'We will never forgive you': Biden rules on gender identity, due process prompt legal threats

Trump's education secretary calls the new regs a return to "bad old days where sexual misconduct was sent to campus kangaroo courts."
Joe Biden with Ashton Carter's wife Stephanie at swearing-in

An ordinary person reading the Department of Education's announcement Friday of its long-delayed new Title IX regulation against sex discrimination in education would likely be hard-pressed to tell what all the fuss is about. 

Legal scholars and parental rights, gender-critical and due-process groups, who have protested the Biden administration's proposed conflation of sex and gender identity and erasure of Trump administration protections for students accused of sexual misconduct over the past two years, are explaining the fuss.

The feds dropped the 1,577-page unofficial regulation before dawn Friday along with a five-page fact sheet and 15-page summary of the new rules, whose drafting prompted a quarter-million public comments. (It does not become official until it's published in the Federal Register.)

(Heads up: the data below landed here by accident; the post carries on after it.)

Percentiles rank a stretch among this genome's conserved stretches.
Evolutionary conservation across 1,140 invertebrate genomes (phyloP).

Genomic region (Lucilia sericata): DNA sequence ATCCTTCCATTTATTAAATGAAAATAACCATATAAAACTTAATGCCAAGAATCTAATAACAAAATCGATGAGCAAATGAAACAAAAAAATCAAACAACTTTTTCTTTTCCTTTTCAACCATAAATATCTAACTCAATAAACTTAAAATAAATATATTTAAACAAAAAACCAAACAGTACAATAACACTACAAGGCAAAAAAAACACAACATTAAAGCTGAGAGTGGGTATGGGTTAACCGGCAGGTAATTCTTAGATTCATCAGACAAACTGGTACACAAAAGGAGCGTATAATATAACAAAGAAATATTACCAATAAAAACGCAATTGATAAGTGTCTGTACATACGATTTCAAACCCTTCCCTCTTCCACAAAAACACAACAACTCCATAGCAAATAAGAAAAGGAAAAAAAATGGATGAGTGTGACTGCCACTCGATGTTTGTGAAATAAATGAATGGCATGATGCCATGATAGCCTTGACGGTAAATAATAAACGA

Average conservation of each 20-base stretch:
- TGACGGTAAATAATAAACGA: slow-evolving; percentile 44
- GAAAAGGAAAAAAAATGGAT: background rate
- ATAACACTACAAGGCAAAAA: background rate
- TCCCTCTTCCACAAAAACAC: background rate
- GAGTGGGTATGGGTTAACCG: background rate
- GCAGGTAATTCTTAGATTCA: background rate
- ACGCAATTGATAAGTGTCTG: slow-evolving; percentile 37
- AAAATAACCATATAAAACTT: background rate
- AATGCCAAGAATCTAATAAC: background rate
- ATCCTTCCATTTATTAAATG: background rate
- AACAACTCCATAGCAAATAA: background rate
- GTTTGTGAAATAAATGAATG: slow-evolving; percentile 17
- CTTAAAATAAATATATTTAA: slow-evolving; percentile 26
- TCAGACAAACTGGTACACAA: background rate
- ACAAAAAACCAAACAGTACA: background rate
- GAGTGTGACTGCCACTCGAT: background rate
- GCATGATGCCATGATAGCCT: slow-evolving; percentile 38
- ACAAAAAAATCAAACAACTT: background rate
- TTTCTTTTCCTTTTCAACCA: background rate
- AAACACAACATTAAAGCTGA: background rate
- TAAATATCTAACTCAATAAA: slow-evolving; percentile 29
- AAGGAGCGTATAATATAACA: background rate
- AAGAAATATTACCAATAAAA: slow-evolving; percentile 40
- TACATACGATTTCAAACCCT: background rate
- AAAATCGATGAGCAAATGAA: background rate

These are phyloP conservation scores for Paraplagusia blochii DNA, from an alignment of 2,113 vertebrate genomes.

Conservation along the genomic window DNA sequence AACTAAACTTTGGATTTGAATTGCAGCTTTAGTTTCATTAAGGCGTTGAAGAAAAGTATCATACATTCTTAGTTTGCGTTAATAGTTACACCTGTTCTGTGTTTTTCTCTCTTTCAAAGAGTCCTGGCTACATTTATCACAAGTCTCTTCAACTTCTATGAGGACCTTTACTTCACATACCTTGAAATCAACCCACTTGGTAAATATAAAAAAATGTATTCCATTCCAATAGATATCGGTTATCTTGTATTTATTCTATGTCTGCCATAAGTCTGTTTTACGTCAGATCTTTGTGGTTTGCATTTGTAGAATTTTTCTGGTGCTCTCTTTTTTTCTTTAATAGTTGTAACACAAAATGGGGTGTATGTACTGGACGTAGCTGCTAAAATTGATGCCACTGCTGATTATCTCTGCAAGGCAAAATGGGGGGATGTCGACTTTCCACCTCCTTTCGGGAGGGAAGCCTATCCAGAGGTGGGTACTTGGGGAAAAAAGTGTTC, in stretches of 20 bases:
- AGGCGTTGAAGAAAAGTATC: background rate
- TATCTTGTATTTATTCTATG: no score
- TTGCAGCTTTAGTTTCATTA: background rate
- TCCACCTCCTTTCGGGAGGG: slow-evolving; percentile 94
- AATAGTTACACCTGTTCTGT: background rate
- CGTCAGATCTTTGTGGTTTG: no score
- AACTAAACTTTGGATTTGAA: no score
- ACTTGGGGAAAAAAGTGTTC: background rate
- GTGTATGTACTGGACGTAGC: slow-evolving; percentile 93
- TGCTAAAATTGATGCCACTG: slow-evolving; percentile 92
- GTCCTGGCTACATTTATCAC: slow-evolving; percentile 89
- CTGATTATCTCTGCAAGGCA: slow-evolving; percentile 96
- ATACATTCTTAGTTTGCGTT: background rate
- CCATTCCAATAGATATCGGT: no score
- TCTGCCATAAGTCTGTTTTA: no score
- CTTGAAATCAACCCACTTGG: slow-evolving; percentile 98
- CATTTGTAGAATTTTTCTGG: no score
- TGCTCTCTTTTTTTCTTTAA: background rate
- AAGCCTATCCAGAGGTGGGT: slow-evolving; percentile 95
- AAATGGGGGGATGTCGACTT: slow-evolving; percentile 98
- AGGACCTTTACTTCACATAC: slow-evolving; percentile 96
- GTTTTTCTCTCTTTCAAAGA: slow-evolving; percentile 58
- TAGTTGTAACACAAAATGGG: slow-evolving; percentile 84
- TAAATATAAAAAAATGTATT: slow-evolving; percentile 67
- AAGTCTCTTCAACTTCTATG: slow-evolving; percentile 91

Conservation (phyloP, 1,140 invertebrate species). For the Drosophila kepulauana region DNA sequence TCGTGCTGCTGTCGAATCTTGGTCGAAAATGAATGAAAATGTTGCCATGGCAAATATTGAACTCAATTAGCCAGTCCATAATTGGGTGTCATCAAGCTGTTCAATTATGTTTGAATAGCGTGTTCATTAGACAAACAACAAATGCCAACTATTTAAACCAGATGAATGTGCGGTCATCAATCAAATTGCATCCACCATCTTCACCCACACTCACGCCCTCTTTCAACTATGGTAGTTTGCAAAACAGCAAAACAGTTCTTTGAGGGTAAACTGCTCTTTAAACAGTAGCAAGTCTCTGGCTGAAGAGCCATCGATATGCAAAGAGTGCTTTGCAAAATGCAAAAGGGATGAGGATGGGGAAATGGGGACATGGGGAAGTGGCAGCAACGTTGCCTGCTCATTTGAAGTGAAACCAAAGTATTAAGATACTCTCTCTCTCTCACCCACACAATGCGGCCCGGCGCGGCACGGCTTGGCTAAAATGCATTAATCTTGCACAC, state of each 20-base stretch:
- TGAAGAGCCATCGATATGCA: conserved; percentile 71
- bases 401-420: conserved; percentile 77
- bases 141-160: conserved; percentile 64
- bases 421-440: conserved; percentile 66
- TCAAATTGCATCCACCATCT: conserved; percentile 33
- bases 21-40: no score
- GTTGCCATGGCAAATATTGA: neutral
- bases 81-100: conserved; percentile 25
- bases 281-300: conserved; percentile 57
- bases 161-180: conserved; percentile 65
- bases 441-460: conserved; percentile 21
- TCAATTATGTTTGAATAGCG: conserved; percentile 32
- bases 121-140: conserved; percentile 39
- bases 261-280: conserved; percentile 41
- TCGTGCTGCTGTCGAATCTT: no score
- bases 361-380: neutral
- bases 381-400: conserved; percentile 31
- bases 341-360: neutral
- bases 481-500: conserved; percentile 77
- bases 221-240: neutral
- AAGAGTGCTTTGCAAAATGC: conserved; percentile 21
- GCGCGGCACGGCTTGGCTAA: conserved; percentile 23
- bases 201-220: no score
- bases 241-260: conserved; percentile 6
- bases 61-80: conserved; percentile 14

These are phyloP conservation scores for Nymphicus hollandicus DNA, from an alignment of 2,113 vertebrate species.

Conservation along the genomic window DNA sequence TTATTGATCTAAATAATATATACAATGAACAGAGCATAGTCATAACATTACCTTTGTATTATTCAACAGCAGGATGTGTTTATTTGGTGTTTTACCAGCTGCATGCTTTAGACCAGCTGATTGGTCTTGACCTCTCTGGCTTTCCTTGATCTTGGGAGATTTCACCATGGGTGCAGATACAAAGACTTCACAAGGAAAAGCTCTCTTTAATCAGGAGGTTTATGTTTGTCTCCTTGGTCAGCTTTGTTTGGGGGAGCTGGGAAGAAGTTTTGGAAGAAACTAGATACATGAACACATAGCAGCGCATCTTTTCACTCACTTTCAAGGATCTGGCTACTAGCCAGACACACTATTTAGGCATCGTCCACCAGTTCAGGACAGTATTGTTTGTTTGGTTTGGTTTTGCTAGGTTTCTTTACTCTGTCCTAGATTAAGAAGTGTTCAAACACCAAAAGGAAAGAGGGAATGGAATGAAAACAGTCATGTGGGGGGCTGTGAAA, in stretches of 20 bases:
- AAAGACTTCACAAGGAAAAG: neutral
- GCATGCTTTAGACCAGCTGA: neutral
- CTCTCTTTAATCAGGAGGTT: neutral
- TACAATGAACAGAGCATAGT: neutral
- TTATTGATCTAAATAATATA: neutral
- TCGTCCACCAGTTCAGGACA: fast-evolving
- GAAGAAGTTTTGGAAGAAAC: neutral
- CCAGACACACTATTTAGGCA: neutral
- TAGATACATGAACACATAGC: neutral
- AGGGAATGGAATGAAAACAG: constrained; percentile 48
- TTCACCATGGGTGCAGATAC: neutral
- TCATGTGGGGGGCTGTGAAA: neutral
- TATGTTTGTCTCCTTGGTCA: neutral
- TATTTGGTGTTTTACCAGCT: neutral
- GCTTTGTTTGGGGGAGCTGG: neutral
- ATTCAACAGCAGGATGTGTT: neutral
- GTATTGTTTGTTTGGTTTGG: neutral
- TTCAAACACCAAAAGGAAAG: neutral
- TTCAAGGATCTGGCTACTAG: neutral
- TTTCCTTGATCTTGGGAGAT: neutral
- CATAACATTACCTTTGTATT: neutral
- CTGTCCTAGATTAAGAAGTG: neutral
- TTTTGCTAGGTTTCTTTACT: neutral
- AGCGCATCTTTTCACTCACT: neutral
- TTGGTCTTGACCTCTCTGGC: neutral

Critics insist the regulation will affect sex-segregated sports despite the department's reiteration that it has a separate athletics rule, which Manhattan Institute Director of constitutional studies Ilya Shapiro called "literally impossible" to follow in a public comment last year.

"There’s a reason this new rule was delayed again and again: the Biden administration knew that it was stretching the law beyond its breaking point," Shapiro wrote Friday on X, formerly Twitter.

He predicted "bloated educational bureaucracies will waste no time in investigating and disciplining students and faculty for politically incorrect speech that now runs afoul of expansive, nebulous, and shape-shifting definitions of sex-based harassment."

The feds' press release Friday mentions gender identity only once, saying the regulation protects against such discrimination, without explaining its potential to grant males presumptive access to restrooms, locker rooms and other accommodations reserved for females and squelch speech that does not affirm gender identity at odds with sex.

The public statement does not even hint at the elimination of procedural protections for accused students, just promising a "fair, transparent, and reliable process" led by "trained, unbiased decisionmakers" who evaluate "all relevant and not otherwise impermissible evidence."

Agency spokesperson "Elaine" – no surname given – pointed Just the News to the linked resources in the release when asked why the department's primary public statement appears so vague about the changes.